While it’s true that you need to paint both sides of exterior doors, do you need to paint both sides of interior doors? That depends on why you’re painting the door first, whether you want to match up with the rest of your interior, and how much time and money you want to invest in painting your doors! Here are four reasons why it’s worth it to take the time to paint both sides of interior doors and three reasons why it’s not worth it.
White on White (and Sometimes Black on Black)
Painting interior doors white, or a very light color, will help them reflect and bounce light throughout your space. Painting them black (or any dark color) will make them easier to see from a distance. And if you have an entryway into your home that gets lots of natural light during certain parts of the day, painting your door white and trimming it in black might make for a more dramatic and visually exciting look. If you’re going for drama with colors in your entryway, take advantage of other elements in that area—like flooring and wallpaper—to create contrast when needed. One thing is certain: When interior painting doors, it’s worth considering both sides before deciding on just one!
Consider Color Combinations
Here’s a secret to painting well: You should never paint an entire wall one color. It gives off a flat, uninspired feel. Instead, it would help if you always considered painting in color combinations that give your walls a more distinctive look. And I’m going to tell it anyway—you must make sure you’re painting interior doors before hanging them. This is especially true if you’re trying out bolder colors and color combinations with cool tones; warm tones tend to blend better and look less flat when used alongside darker walls.
Be Careful With Contrasts
There are many ways that contrasting paints can be used together. Consider a room where you have used complementary colors (red and green, yellow and blue) or even a range of shades from one color family (say, yellows). However, it is preferable not to pair different types of paints together on one surface in most cases. If you’re using more than one type of paint on a given surface, mixing them up is usually better, so you don’t have an unbalanced look. The same goes for materials like wallpaper—try mixing wallpapers in opposing patterns or hanging them side by side for maximum impact.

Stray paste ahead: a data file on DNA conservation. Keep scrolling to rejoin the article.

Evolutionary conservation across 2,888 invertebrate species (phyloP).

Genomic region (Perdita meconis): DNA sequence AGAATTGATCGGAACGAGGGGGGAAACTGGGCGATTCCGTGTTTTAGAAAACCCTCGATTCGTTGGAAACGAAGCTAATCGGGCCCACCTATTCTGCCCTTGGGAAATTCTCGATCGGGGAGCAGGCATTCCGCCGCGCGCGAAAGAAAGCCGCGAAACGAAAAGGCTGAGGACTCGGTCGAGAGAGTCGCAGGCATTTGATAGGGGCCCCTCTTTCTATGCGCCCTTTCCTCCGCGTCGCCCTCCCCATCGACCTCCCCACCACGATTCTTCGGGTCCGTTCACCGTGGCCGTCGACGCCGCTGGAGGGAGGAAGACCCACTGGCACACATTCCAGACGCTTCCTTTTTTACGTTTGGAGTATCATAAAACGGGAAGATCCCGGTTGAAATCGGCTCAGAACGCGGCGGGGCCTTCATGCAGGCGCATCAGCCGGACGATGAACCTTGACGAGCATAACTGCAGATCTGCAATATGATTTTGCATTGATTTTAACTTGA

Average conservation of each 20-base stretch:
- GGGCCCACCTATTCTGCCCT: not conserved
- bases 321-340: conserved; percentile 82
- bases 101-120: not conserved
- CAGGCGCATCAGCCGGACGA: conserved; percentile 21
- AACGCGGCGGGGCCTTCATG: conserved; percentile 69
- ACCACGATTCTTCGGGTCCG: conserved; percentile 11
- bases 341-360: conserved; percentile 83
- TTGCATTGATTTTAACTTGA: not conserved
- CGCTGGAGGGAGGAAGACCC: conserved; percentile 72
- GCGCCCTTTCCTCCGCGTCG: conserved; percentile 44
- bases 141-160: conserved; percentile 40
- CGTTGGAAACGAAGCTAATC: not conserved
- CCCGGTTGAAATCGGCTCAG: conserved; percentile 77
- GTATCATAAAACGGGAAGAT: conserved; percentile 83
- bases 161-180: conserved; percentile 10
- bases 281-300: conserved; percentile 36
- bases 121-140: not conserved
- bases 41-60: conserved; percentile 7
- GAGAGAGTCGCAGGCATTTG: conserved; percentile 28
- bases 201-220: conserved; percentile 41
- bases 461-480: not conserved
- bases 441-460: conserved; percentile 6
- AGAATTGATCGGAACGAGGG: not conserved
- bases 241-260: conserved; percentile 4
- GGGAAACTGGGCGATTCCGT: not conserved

Painting, Stripping and Removing Surfaces
First, you should know that not all doors are created equal, depending on what kind of door you’re talking about. Typically, interior doors don’t have a problem being painted on both sides, but exterior doors are much more sensitive. Why does it matter? The main reason is that exterior doors typically get much more abuse than interior ones. There’s a good chance your front door (if an exterior one) was made in exactly that way: with special protection against painting both sides and stripping paint when needed. If you have an interior door and want to paint both sides, it might be a little bit easier if you follow some precautions.
If a Door Has Exposed Wood, Leave It Unpainted
A door is typically painted on both sides if made with a veneer or composite wood. These materials are made up of several layers of wood, plastic, and other materials that can be damaged by paint. However, most interior doors are made from solid wood. Solid wood provides enough strength that you can safely paint just one side. The only exception is if your door has an exposed-wood face frame since you wouldn’t want paint soaking into those joints—and even then, it’s best to avoid painting both sides if possible.
Don’t Forget the Pre-Painted Doors
When you’re painting interior doors, you’ll often hear about whether or not to paint both sides. It may seem like a small detail, but if you choose not to do so, you might miss out on up to 50% more light in your home. Some people opt for just painting one side and letting that side face outward when it comes time for their door replacement. If you don’t want your wood cabinet doors exposed, then go ahead and leave them unpainted.
The short answer is no, but it isn’t very easy. Most paint sold in America is designed for interior use and will not last long against moisture or extreme conditions. While there are special exterior paints you can use on doors (and on trim, for that matter), professional painters generally recommend using a paint explicitly marketed as exterior instead of an interior paint labeled as exterior to ensure a better product. If your doors go outside, ensure they’re treated with sealant first. It’s also important to remember that painting both sides might be more work than worth it if you have other plans for those walls, such as putting up wallpaper later.